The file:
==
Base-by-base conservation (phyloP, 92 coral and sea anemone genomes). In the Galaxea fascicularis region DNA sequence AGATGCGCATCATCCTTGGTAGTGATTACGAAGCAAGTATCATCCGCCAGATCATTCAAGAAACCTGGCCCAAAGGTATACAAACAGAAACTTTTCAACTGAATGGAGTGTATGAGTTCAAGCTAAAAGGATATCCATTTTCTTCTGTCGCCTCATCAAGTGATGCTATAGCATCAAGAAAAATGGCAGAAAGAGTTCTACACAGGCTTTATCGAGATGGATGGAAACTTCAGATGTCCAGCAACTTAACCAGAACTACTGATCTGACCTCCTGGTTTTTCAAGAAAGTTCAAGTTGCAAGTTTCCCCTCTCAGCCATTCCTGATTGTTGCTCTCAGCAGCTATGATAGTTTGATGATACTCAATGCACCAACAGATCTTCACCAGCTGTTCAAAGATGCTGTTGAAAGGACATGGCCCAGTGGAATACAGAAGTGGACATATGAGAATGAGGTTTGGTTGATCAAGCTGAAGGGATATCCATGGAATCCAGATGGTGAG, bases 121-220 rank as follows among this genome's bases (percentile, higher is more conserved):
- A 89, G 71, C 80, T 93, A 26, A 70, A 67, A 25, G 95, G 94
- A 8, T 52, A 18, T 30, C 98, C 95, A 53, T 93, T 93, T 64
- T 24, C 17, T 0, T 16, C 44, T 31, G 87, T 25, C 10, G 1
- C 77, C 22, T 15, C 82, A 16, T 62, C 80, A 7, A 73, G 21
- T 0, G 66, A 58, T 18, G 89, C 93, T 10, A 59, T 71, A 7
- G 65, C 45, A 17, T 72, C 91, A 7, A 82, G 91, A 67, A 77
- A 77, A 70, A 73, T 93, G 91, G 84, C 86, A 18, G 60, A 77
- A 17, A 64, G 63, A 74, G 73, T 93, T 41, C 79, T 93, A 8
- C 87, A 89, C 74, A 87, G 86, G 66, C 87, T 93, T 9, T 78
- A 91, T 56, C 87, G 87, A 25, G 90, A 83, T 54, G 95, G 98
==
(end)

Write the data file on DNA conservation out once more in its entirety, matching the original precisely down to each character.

Base-by-base conservation (phyloP, 92 coral and sea anemone genomes). In the Galaxea fascicularis region DNA sequence AGATGCGCATCATCCTTGGTAGTGATTACGAAGCAAGTATCATCCGCCAGATCATTCAAGAAACCTGGCCCAAAGGTATACAAACAGAAACTTTTCAACTGAATGGAGTGTATGAGTTCAAGCTAAAAGGATATCCATTTTCTTCTGTCGCCTCATCAAGTGATGCTATAGCATCAAGAAAAATGGCAGAAAGAGTTCTACACAGGCTTTATCGAGATGGATGGAAACTTCAGATGTCCAGCAACTTAACCAGAACTACTGATCTGACCTCCTGGTTTTTCAAGAAAGTTCAAGTTGCAAGTTTCCCCTCTCAGCCATTCCTGATTGTTGCTCTCAGCAGCTATGATAGTTTGATGATACTCAATGCACCAACAGATCTTCACCAGCTGTTCAAAGATGCTGTTGAAAGGACATGGCCCAGTGGAATACAGAAGTGGACATATGAGAATGAGGTTTGGTTGATCAAGCTGAAGGGATATCCATGGAATCCAGATGGTGAG, bases 121-220 rank as follows among this genome's bases (percentile, higher is more conserved):
- A 89, G 71, C 80, T 93, A 26, A 70, A 67, A 25, G 95, G 94
- A 8, T 52, A 18, T 30, C 98, C 95, A 53, T 93, T 93, T 64
- T 24, C 17, T 0, T 16, C 44, T 31, G 87, T 25, C 10, G 1
- C 77, C 22, T 15, C 82, A 16, T 62, C 80, A 7, A 73, G 21
- T 0, G 66, A 58, T 18, G 89, C 93, T 10, A 59, T 71, A 7
- G 65, C 45, A 17, T 72, C 91, A 7, A 82, G 91, A 67, A 77
- A 77, A 70, A 73, T 93, G 91, G 84, C 86, A 18, G 60, A 77
- A 17, A 64, G 63, A 74, G 73, T 93, T 41, C 79, T 93, A 8
- C 87, A 89, C 74, A 87, G 86, G 66, C 87, T 93, T 9, T 78
- A 91, T 56, C 87, G 87, A 25, G 90, A 83, T 54, G 95, G 98